0205 The 3 month old elephant makes a dash for the bush after a 16 hour journey from the Tukela Biosphere in Kwa-Zulu Natal to San Wild in the Limpopo province. The relocation of the herd of 9 elephants follows threats by local hunters to shoot them. 111106 - Picture: Jennifer Bruce Picture: Jennifer Bruce

Cape Town - Lazing on rolling green lawns, idly walking down dirt pathways and interacting with visitors – this is what the Meerendal Wine Estate has in mind for three elephants from Limpopo.

While the City of Cape Town and CapeNature mull over the historical Durbanville property’s proposal to bring the animals to the Western Cape, the SPCA has criticised the move, branding it “cruel” and “unacceptable”.

“We have strongly recommended against it,” said Bretty Glasby, the Cape of Good Hope SCPA’s wildlife unit manager.

For Deon Adriaanse, former co-owner of the estate who is acting as a consultant for the process, cancelling the move would not only be sad but also a massive loss for elephant research and conservation.

“This is a unique opportunity to reintroduce elephants to the Western Cape,” he said. “But we cannot go through with this until all the boxes have been checked, and that means we want to make sure it is okay with all the parties involved.

“We don’t want any hostility,” he added.

Adriaanse explained that the orphaned and “tamed” elephants – which would be hired from the Elephants For Africa Forever group in Limpopo – would:

* Have the full 220 hectares of the Meerendal property at their disposal.

* Be sheltered at night for their own safety.

* Be of the same sex, eliminating the chance of any aggression as a result of the animals being in musth.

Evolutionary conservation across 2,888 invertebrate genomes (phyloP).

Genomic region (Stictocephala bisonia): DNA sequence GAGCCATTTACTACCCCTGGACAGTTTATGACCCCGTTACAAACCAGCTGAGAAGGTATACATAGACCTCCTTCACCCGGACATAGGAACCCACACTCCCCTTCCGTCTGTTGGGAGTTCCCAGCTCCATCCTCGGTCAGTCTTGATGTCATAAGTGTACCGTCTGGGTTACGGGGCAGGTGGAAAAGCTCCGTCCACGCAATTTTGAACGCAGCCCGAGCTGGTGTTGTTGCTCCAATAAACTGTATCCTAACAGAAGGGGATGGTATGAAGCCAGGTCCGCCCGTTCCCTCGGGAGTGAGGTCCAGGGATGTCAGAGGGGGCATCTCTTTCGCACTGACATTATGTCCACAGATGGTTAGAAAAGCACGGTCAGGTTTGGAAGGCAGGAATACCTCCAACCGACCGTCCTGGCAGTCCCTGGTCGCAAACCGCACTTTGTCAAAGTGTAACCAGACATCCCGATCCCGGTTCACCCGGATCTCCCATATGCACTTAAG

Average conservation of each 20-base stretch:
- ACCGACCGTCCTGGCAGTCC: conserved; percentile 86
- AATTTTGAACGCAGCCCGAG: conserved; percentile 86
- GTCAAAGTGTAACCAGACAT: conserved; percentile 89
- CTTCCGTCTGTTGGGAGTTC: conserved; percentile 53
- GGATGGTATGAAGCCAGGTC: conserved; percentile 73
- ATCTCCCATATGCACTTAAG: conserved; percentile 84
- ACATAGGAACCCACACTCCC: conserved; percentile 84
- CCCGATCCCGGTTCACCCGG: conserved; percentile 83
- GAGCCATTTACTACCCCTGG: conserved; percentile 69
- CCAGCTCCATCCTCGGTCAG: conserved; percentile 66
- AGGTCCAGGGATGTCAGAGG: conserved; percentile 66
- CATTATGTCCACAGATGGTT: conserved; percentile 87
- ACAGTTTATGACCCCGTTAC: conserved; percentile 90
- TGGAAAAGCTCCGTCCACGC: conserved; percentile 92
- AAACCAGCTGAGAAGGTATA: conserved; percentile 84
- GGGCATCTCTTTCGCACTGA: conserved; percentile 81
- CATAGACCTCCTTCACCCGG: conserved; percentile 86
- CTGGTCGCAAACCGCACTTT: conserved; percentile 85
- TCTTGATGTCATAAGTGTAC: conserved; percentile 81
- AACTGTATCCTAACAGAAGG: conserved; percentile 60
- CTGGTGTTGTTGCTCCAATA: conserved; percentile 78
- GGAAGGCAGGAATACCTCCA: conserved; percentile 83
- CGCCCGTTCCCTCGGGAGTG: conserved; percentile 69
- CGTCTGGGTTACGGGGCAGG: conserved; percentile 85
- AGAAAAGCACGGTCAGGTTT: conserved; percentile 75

Plans to offer elephant-back riding have been scrapped.

“This much more than just a tourist attraction,” he said. “The money it would bring in is negligible.

“This is about conservation and research; to raise awareness around these animals and look at whether it’s possible to reintroduce them to Tygerberg.”

The last elephants in the area were killed in 1702.

“This is not captivity… But if there are parties who are against it and we can’t find a solution, it will not go ahead,” he repeated.

In a formal response to the city, the National Council of SPCAs outlined several reasons why the proposed move should not be given the green light.

Keeping the elephants on the estate would be of no benefit to the animals by restricting them at night and preventing them from foraging for their own food during the day, said the NSPCA’s wildlife protection unit manager, Ainsley Hay.

He also attacked Meerendal’s plans to have the animals crush grapes.

“How does using elephants as a gimmick and novelty to crush grapes to be used to produce wine enhance the value and dignity of elephants? The only value that is increased is the profit value of this enterprise.”

Hay added that Elephants For Africa Forever’s claim that they provided sanctuary for orphaned and other elephants was “completely false”.

“The elephants in their care were generally not orphaned due to natural causes, but were removed from cull operations to intentionally be used in the elephant-back safari or interaction industry.”

Glasby said elephants were historically beaten and deprived of food and water to “tame” them.

Attempts to contact Elephants For Africa Forever were unsuccessful. - Cape Argus